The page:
DRAFT: This module has unpublished changes.
DRAFT: This module has unpublished changes.



  • Research topic: In my action/research-based project, I explore how educators may effectively utilize the democratic educational space in their local neighborhoods as “critical,” thereby transcending the purely “monumental” aspects of public art.
  • Rationale: Chicago’s 2012 Cultural Plan suggested that educators look toward local art in public spaces as a means of cultural education. The “Cultural Plan” designated between $250,000 to 1 million, proposing that educators take students into their own neighborhoods, relying upon the “showcases of culture…that are located within walking distance of the school,” thereby optimizing “affordability” (City of Chicago: Supplemental, 2012, p. 4). However, Benjamin noted that an image, a work of art as an historical document, may “attain to legibility only at a particular time;” they stand, therefore, as potentially monumental historical artifacts relevant only to the historical epoch in which they were created, and nothing more (Arcades, p. 462). Do the older public sculptures become living documents from which we may learn new lessons, or are they archaic monuments merely filling valuable real estate space at the busiest intersections in Chicago? Benjamin argued that at the intersection between older images and present analysis, historical works of art may serve either as “monumental” obstacles to progress, or through “the task of…interpretation,” they may become crucial tools of transformative, “critical” history (ibid, p. 464).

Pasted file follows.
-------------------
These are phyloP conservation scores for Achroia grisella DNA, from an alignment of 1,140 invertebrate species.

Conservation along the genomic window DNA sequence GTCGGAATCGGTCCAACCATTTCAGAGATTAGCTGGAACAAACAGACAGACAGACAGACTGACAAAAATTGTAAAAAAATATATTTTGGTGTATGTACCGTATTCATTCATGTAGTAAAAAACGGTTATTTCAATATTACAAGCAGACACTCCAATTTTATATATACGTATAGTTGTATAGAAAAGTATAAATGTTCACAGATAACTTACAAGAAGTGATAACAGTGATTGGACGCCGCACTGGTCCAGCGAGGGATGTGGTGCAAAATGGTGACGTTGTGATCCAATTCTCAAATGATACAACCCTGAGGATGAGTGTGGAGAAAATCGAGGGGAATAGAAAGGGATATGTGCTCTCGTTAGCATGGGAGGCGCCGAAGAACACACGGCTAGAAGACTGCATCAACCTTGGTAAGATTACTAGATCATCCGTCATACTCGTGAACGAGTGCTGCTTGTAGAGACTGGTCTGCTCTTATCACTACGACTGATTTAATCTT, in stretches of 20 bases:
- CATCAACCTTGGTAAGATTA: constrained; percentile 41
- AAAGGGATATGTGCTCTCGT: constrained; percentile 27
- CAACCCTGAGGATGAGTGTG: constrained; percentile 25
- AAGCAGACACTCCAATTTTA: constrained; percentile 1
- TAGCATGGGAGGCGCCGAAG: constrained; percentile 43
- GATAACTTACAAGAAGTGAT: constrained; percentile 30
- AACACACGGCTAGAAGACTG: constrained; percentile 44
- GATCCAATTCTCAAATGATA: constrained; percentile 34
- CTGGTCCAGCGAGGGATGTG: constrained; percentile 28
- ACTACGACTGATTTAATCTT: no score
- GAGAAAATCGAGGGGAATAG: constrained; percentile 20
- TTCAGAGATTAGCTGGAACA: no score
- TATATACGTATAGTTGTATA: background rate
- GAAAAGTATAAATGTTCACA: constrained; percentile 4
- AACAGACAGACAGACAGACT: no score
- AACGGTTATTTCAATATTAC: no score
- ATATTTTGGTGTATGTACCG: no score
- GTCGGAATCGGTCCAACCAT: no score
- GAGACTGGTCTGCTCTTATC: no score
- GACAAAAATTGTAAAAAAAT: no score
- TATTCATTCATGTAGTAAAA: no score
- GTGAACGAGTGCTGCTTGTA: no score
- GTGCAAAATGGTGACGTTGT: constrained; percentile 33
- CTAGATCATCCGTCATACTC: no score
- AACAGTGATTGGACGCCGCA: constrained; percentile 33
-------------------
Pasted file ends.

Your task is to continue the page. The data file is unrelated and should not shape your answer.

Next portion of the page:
• Research question: How can the democratic space surrounding public, “monumental” art be used as a “critical” component of art education?
  • Sub-questions:
  • What role has public art played in history?
  • How have Chicago’s Cultural Plans shaped public art in the past?
  • How does the community currently respond to public art?
  • Fieldwork Interview Questions Include:
  • What attracts people to public art?
  • How educated is the public regarding the art they view?
  • Which works of public art are most memorable? Why?
  • Methodology: In a series of interviews, I analyze how members of the community engage with the democratic space surrounding these historical works of art. My research also includes interviews with local artists, college educators, and local corporate members. I encourage the public to interact and interpret the images dotting Chicago’s cityscape, asking them how they believe these public spaces may best be used as an effective, critical means of art education.
  • Results/Outcomes: In addition to developing a series of walking tours Chicago educators may reference while introducing neighborhood art to their students, I will explore how public art may best serve as a tool for critical, transformative democratic education.
DRAFT: This module has unpublished changes.